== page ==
About Jimena de la Frontera, the province of Cadiz and Spain as a whole, focused on this small village in the mountains

Jan Webster and Jimena, by José Regueira Ramos

JuanaLaLoca The following appeared in TioJimeno yesterday afternoon, written by Jimena’s Official Chronicler and translated by The Translation People. Having attended the event to celebrate the memory and pay tribute to Jan Webster, there are a few comments I would like to make. Firstly, to mention the large number of members of our colony of foreigners, mainly British. Secondly, to express my dismay at the few ‘Jimenatos’ (natives of Jimena) that turned out. I think ‘our’ good friend Juana ‘La Loca’ deserved better from them and, especially, from municipal representation, be it official or otherwise. In third place, it was evident not only in how much affection was held this good woman, who spent fifteen years among us, but also in her exceptional human qualities, more than what we here could imagine.>A friend of hers came specially from England to address us (translated by that unequalled introducer of foreigners that is Alberto Bullrich) and to give us a brief biography of Jan. Australian by birth, she was a psychiatric nurse, a career she started in London when very young, having been a matron before reaching 30. She then studied anthropology and lived in Tanzania and other African countries, where she left behind much evidence of her professional and human dedication. It seems she was also keen on studying the phenomenon of witchcraft and healing that proliferated (and proliferates) in Africa.

She won her accolade of Juana ‘La Loca’ in Jimena thanks to her spontaneity, friendliness and her occasionally extravagant attitudes. Her particular sense of humour took her to painting her face in the African manner, or to donning a train Station Master’s uniform and directing railway traffic at the station in San Pablo, La Estación, the building that was converted into an original restaurant and which Jan visted frequently. The pamphlet and photographs we saw at the event showed her in these disguises. It was that spontaneity that allowed her easy integration with the local population.

However, if anything stands out about Jan, it is her extraordinary generosity, of which she left plenty of proof in Jimena. For one thing, she was always willing to offer her professional knowledge to anyone needing it and never asking for anything in return. And that is why she rushed from either London or Australia, I’m not certain, as soon as she heard about her good friend Hamo Sassoon’s illness, whom she nursed until he died. (Hamo was another British Jimenato to whom Jimena remains in debt about recognizing his work here.) She attended many others professionally and generously without asking for anything. Further evidence of her generosity (or perhaps her ‘locura’ – craziness?) is to give someone you have only just met  the keys to your flat in London so that they can spend as much time there as they liked. TioJimeno knows about that ‘craziness’ well.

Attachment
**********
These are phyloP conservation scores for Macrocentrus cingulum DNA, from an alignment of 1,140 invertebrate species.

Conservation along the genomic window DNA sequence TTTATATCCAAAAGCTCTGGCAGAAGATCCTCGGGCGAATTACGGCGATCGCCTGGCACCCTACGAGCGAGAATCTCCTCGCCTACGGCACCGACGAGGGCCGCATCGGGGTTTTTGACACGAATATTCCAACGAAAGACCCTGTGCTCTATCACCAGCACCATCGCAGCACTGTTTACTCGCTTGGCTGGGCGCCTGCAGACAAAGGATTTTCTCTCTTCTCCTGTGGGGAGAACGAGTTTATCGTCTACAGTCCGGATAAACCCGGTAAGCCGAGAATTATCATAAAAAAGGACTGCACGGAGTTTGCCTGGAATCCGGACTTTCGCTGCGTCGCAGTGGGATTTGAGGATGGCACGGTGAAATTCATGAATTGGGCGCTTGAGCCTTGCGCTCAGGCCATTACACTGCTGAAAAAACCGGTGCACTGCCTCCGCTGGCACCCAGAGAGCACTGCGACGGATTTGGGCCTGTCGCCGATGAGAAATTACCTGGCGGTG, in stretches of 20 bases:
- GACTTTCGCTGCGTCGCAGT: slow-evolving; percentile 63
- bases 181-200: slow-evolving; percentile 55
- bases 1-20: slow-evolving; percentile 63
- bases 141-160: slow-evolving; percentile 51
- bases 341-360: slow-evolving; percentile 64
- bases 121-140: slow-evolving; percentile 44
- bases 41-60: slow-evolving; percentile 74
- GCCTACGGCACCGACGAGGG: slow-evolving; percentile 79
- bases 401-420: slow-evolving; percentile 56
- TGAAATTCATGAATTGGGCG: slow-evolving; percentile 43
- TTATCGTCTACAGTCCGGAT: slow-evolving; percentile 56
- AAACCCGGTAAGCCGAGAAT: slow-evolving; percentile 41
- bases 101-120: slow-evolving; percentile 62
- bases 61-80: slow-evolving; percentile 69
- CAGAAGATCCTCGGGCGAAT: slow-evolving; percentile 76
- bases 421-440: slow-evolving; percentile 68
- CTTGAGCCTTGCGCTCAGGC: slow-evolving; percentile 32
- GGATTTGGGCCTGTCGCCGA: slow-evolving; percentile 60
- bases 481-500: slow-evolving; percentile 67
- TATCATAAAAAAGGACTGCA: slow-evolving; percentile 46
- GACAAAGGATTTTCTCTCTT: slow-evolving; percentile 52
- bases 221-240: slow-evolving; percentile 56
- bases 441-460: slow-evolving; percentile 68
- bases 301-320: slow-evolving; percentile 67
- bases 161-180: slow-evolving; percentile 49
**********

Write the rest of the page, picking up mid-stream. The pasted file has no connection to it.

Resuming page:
She put her generosity and spontaneity to good use and to the benefit of the La Estrella del Regüé association (for the handicapped in Jimena) by taking an active part in several charity events. Some months ago her friends organized her 70th birthday party. She specified no presents. Only cash into a box to benefit La Estrella. Some €600 was collected. Now, before she died, she left word that at any event in her name, a collection should be made. There was one ‘obligation’: the money collected had to be more than before. Mission accomplished: the collection was over €1000 (€1,300, to be exact), which gives some idea of the generosity of our British neighbours … or of the respect for Jan’s ‘orders’. Like El Cid, our missing friend was also winning battles even after her death.

I do not wish to finish this without pointing out the work towards the integration of the British colony that our friend Alberto Bullrich is carrying out and which was manifest once more at this event, where he acted as translator and integrator. Just as he does daily through his blog in English, aimed at our British neighbours. I believe Jimena is in debt to him, too, in the same way as to Jan, Hamo and perhaps other foreigners as well.



  sheila c wrote @

Many thanks to Alberto for the wonderful piece he wrote regarding Jan Webster. Well worth reading. She certainly did her part for Jimena, and as you said she will be missed.

  prospero wrote @

Thank you for your kind words, Sheila, but the article was written by José Regueira, as it says in the headline…

  Maureen Connelly wrote @

As Jan’s friend who travelled to Jimena to talk to you at the celebration of her life I am immensely touched by this warm, Spanish, tribute to her. Thank you Jose and Alberto.

  prospero wrote @

I strongly suspect Jan would be tickled pink – well, fuschia, her favourite shirt colour for Jimena, I think. Thanks for your comment, Maureen.

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